Right now there’s no convenient way for me to share information about myself and maintain control over that information. I share information about myself by putting it someplace where someone else makes all the rules.

This is bigger than just Google and Facebook. The question of “who makes the rules” is a more fundamental question about the architecture of user data and the Internet itself.

This architecture boils down to some fundamental design questions about how your data is shared. Do you decide, setting the rules once, then pushing them out across your online experience? Or are you instead subject to a confusing mishmash of different rules for your data, each set by whatever application or service you happen to be using at the time?

Putting you at the center

Mozilla believes you need to be at the center of your online experience, with the option to store your data in the cloud and then set the rules for how it it accessed across the web. This means you get to set the rules, instead of other sites deciding for you. Mitchell writes:

To really help people with the way we use and share data today, Mozilla will need to offer people the choice of storing data in the cloud in a way that allows services to access it with your permission. This will be a new thing for Mozilla. It will involve new challenges.  It’s important that we take these on and address them well. If we develop an offering that handles user data in the cloud properly we will help ensure choice and user sovereignty in new areas of online life.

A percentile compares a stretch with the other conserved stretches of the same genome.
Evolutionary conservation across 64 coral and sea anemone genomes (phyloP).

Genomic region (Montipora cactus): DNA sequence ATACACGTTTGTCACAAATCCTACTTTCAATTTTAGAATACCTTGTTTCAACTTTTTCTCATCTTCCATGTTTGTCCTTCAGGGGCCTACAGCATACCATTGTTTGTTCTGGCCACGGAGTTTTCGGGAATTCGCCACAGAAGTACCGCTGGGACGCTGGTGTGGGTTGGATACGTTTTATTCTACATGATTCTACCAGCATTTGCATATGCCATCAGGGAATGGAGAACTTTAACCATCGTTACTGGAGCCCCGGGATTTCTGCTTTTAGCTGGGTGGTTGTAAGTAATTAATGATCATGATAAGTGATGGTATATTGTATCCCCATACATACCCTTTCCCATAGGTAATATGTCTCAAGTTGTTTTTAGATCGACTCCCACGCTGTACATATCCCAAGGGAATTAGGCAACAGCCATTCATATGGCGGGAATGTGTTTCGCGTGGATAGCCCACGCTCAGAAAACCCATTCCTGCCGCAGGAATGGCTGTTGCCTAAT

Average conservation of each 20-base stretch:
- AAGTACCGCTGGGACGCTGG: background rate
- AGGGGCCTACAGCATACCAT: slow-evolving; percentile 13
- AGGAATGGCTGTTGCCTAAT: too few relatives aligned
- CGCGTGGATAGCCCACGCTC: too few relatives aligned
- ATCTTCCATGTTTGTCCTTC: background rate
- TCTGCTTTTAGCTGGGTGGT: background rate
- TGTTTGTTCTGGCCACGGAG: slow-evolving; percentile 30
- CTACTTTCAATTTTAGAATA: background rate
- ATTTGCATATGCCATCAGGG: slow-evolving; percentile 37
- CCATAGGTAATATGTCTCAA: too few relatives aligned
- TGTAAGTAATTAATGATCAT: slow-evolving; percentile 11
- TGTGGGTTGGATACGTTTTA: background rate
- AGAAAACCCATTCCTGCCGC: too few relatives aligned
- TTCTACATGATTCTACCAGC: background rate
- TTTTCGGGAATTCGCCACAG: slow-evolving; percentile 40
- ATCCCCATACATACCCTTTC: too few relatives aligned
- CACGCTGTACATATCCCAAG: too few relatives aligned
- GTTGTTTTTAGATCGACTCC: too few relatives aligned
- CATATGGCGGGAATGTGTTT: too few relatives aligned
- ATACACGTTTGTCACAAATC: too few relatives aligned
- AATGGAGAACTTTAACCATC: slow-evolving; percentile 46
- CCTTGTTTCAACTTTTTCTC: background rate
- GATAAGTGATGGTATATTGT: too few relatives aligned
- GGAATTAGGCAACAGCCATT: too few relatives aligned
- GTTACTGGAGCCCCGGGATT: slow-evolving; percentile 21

Identity that answers to no one but you

Concretely, as Ben Adidad explains, this means Mozilla will ramp up work on a host of “user-centric” (I think of them as “you-centric”) services this year, including an innovative approach to identity, a mobile web-based operating system, and an app store. As a non-profit answerable only to you, we’re in a unique position to take this on, without ulterior motives or fine print. Mitchell writes:

No other organization has both the ability to do something totally focused on user sovereignty rather than financial profit, and the ability to have wide impact. A Mozilla presence in the cloud will allow us to to fulfill our mission in important new areas of online life.

The web you deserve

A web that recognizes “you,” knows who you are, and can respond accordingly is an exciting thing — so long as you’re the one in control of the experience.

That requires a trusted, ideally non-profit broker to help you manage your identity and set the rules for your data — with no ulterior motives or fine print.

This is different than the “bait and switch” model that now seems common in the cloud, luring us in with shiny services and products, only to reveal hidden costs, nasty fine print, or a cavalier approach to our personal data down the road.

The web — and you — deserve better. I’m excited that Mozilla is leading that charge in 2012.

Mozilla seeks designers to supercharge learning in digital badges competition

Design digital badges for NASA, Intel, Disney-Pixar, the U.S. Department of Education and other leading organizations in the “Badges for Learning” competition. Deadline for entries is January 17.